Asia | China | Yunnan Province | jianshui – A tour of Jianshui
our visit in the town of jian shui started at the Confucius Shrine. nested between 2 parts of the jian shui high school campus, the shrine itself used to be occupied by the high school from the 30s to the 80s. i was surpised by how few visitors there were given the impressive layout and architecture on the grounds. for the locals, the shrine grounds was a park as students with jian shui high traversed in front of the confucius’ statue to and from classes. a few older people were having a blast bowling in a corner of the grounds, now turned into the senior citizens’ corner by the city government.
our driver insisted that we couldn’t say that we’d been to jian shui without visiting Zhu’s Garden. i was reluctant at first, thinking that it was some sort of cheesy tourist attration, but entering the garden was like stepping into a different world from the dusty town outside. built in the late ching dynasty, the garden belonged to the zhu family, who flourished from the gejiu tin mines and opium trade, and eventually gained a position in the provincial government. the family lost its power and wealth during world war II, and the garden was taken by the communist government and turned into an agriculture museum before its restoration.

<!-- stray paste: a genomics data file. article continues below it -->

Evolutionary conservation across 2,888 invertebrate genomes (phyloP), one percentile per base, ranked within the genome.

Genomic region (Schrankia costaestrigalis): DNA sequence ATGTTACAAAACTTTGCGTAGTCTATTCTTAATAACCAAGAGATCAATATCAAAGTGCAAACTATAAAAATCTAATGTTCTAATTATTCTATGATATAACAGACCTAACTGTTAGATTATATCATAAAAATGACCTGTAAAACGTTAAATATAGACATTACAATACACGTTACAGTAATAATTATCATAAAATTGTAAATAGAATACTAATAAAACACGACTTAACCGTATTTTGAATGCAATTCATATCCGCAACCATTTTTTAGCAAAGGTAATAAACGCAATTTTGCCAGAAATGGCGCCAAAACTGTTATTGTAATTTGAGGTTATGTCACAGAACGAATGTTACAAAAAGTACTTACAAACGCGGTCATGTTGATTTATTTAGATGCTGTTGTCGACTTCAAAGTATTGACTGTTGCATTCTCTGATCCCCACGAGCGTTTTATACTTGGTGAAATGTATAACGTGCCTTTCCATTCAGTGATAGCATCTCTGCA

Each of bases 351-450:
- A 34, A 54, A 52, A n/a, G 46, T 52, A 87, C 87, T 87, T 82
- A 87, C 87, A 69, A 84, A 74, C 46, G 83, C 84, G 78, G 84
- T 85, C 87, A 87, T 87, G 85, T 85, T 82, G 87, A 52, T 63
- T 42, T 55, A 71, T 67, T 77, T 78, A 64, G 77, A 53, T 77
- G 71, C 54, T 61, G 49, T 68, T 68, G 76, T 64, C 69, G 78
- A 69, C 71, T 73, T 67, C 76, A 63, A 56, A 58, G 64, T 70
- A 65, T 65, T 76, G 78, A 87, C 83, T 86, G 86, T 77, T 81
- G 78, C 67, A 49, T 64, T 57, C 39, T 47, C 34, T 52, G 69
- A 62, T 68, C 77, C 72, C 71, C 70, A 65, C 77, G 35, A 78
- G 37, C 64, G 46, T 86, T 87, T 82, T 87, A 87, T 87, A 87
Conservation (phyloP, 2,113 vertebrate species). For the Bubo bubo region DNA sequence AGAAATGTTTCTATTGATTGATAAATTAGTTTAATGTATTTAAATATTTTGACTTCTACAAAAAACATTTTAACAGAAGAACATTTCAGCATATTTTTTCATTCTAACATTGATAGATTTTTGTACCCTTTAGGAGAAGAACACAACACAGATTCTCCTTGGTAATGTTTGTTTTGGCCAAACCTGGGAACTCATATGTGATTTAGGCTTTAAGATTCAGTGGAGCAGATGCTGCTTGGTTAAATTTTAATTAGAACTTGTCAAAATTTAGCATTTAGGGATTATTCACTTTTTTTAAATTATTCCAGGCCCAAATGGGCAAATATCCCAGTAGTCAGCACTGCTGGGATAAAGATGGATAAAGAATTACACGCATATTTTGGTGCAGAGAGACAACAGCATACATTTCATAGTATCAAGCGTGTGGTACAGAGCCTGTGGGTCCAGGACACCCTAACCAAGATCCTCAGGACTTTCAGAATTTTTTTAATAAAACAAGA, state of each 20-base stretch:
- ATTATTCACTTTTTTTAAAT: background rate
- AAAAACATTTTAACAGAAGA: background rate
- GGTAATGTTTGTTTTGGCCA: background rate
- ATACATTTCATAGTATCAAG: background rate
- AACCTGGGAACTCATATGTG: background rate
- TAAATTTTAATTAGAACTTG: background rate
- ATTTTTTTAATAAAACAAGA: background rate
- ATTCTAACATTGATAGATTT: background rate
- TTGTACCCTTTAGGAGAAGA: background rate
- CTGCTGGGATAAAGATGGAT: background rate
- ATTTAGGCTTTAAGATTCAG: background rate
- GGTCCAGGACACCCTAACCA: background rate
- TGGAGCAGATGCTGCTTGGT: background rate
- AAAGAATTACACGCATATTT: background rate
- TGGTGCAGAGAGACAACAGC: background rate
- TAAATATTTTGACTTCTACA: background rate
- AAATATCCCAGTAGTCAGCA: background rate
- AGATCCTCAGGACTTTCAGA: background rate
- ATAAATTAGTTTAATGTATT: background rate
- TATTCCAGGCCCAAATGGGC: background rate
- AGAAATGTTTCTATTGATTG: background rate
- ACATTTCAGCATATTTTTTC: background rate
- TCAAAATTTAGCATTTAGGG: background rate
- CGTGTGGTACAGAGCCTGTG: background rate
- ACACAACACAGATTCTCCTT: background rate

the garden consists of a series of courtyards, making the place almost a maze. each courtyard is elaborately adorend with ink painting and poems on the walls and orignial antique furniture in the rooms. the taste of those who built the place rivaled, if not surpassed those who built the famous gardens in suzhou. i was so surprised that such literary and artistic talent existed in yunnan, long regarded by most chinese as a culturally backward place.
once the state capital, jian shui is loaded with culture. the street right outside zhu’s garden is lined with beaitiful old buildings that used to belong to scholars and state officials, but are now in the process of being torn down. highrise apartment complexes will soon replace them. looking down from the city wall, i saw the gray tiled roofs of the older homes disappearing, and the wholesome jian shui people walking around with their heads held high because they are now one step closer to modernization.